Traveling this pandemic? A new study showed that testing for COVID right before leaving is the best thing to do.
For the study published in the International Journal of Public Health, the team of epidemiologists from Yale School of Public Health were the first to use statistical analysis to figure out how effective test-timing strategies are at limiting COVID-19 spread. The team found that testing on the day of an event/outing can nearly halve the risk of transmitting the virus.
The team also stated that policies requiring people to have a negative COVID test within 72 hours or more on arrival at a location – something most countries require for travelers – are hardly helpful.
According to senior author Jeffrey Townsend, the Elihu Professor of Biostatistics at the Yale School of Public Health, this is because the virus grows exponentially in the human body. Taken early enough, a rapid-antigen (RA) test can fail to detect faint traces of the virus before it builds up enough to result in a positive test. This means in just a matter of hours, someone unknowingly infected but tested negatively could spread the virus to other people.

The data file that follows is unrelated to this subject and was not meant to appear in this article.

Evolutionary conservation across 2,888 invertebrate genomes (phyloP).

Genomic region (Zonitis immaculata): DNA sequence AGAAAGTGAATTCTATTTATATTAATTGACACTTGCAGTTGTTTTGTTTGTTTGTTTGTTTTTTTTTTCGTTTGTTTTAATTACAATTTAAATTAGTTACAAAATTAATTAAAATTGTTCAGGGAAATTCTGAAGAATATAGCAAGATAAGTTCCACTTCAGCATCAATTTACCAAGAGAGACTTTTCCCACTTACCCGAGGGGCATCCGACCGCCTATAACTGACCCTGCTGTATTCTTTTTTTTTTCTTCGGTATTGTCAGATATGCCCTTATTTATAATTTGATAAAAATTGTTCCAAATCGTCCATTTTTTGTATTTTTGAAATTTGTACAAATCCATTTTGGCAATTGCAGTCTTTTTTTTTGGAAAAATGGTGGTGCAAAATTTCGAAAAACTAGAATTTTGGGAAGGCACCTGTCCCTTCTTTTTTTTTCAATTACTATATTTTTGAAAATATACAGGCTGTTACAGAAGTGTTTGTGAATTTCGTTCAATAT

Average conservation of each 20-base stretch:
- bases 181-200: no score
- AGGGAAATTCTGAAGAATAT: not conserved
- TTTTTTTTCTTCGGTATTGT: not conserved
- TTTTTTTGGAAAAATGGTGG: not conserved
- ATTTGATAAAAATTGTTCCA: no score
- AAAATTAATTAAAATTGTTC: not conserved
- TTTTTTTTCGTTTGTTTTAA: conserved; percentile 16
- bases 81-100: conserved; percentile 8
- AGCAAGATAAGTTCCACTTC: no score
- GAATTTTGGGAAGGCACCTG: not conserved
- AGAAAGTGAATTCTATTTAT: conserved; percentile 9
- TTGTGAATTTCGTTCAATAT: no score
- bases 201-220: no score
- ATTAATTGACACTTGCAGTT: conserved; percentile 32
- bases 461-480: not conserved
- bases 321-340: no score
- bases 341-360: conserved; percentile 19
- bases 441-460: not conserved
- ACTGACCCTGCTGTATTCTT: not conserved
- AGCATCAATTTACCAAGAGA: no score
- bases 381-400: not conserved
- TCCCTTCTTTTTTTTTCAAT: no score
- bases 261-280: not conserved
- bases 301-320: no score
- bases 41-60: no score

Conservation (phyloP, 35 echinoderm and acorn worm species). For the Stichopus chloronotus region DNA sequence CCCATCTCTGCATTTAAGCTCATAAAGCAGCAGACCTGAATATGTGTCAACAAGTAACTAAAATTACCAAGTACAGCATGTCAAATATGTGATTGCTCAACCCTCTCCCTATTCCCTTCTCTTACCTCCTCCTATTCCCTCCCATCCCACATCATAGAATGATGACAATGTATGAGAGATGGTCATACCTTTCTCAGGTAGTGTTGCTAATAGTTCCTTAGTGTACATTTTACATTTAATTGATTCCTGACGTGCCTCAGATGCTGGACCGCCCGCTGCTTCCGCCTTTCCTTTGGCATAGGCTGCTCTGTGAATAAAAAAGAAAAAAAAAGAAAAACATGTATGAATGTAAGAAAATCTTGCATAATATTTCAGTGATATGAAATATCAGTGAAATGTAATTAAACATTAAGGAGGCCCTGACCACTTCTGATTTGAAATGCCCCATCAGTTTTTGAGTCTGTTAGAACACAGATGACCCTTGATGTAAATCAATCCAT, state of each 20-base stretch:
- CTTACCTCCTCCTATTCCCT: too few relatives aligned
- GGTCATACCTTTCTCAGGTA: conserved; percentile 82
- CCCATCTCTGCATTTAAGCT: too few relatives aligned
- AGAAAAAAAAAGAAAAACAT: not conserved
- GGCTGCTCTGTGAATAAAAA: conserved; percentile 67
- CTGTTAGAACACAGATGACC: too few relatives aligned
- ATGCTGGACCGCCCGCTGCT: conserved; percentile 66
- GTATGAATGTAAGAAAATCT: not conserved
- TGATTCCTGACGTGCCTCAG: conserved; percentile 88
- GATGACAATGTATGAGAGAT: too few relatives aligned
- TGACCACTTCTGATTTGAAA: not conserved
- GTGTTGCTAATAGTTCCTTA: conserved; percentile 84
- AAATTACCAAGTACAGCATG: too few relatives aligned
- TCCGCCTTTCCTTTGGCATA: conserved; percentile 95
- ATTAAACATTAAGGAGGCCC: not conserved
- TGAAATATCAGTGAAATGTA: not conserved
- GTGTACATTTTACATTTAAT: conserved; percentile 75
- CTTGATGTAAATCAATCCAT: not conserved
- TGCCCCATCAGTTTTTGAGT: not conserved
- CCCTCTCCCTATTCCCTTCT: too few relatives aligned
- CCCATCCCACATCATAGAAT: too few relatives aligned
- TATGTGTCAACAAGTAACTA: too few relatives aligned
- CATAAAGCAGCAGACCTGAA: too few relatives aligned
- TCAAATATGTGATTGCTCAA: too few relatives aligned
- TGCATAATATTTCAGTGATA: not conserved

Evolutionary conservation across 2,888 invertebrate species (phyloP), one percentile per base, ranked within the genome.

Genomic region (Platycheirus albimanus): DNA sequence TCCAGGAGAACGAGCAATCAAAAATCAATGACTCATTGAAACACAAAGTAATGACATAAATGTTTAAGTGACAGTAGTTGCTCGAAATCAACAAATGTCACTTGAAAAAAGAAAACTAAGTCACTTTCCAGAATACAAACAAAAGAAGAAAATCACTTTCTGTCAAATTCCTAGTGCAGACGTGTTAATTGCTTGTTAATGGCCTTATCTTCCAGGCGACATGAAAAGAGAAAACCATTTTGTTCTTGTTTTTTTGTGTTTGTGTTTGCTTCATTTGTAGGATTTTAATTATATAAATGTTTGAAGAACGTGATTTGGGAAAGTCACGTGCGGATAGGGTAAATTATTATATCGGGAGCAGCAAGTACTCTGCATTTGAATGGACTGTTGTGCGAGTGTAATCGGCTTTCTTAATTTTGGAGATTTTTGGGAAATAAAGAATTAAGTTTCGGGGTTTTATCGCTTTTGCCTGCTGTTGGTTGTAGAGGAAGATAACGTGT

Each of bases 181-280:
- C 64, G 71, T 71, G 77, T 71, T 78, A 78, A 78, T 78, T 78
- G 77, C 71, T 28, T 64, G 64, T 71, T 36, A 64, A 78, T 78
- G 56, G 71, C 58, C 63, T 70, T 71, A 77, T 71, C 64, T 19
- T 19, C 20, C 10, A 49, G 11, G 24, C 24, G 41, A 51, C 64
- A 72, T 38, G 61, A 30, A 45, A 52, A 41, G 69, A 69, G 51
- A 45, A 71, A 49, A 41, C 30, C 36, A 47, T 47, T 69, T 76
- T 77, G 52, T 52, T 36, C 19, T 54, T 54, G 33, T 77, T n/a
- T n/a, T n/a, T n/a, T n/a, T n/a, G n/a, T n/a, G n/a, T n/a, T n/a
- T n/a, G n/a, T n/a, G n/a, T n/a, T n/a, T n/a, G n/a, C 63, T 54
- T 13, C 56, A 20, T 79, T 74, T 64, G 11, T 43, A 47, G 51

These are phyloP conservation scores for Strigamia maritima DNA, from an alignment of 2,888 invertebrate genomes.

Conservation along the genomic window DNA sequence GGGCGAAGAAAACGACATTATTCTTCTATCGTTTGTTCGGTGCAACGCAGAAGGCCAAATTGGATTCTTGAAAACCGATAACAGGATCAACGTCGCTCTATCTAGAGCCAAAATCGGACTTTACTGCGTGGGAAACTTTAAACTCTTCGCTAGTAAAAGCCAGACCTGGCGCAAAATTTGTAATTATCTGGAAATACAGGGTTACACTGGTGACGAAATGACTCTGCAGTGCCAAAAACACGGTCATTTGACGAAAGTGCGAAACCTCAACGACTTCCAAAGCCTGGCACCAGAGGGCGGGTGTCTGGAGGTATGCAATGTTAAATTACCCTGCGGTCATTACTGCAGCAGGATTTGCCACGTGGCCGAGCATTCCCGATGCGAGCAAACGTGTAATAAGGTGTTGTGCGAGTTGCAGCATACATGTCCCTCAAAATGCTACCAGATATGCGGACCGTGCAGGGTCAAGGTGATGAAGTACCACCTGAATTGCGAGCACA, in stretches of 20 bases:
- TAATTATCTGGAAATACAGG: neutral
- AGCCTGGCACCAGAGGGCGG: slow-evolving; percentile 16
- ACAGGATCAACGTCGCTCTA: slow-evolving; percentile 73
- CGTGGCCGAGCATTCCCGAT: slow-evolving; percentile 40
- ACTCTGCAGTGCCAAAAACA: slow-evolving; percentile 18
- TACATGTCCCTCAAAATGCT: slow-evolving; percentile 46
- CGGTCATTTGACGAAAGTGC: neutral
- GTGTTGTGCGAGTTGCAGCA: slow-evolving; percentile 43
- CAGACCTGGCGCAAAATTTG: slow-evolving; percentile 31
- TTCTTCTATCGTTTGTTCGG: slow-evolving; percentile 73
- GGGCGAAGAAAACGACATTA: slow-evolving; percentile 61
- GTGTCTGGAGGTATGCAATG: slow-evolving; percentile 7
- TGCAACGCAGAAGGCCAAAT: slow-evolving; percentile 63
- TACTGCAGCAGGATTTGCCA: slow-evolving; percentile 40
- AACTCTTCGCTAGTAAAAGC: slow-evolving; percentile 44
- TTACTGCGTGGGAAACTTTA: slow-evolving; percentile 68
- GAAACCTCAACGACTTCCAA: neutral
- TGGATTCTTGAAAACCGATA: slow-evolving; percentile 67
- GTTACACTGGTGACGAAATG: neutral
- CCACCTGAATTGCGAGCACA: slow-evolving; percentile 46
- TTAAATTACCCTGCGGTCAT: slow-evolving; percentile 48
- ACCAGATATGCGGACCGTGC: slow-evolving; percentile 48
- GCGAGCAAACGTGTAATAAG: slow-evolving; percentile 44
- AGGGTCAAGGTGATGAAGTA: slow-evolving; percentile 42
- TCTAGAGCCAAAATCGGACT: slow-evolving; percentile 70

“Typically, the disease has a very short period where it is really highly transmissible. Go back just a little bit of time and there’s often hardly any virus in you, compared to just a little later, when your viral load could be surging,” said Townsend.
To understand how transmission changes with testing at different times, Townsend and his colleagues applied mathematical modeling. Per the study, the probability that a person with COVID would transmit the virus to one or more individuals after the start of an event is roughly 40% without any testing. However, as testing is performed closer and closer to arrival time, that risk drops more and more.
“We’re not the first people to say that you should test closer to an event . But this study really nails it down: it matters an enormous amount—and here’s the curve that shows it,” Townsend added.
As part of their analysis, the team analyzed more than a dozen different RA home tests and found that they are more effective than RT-PCR tests since they provide quick results.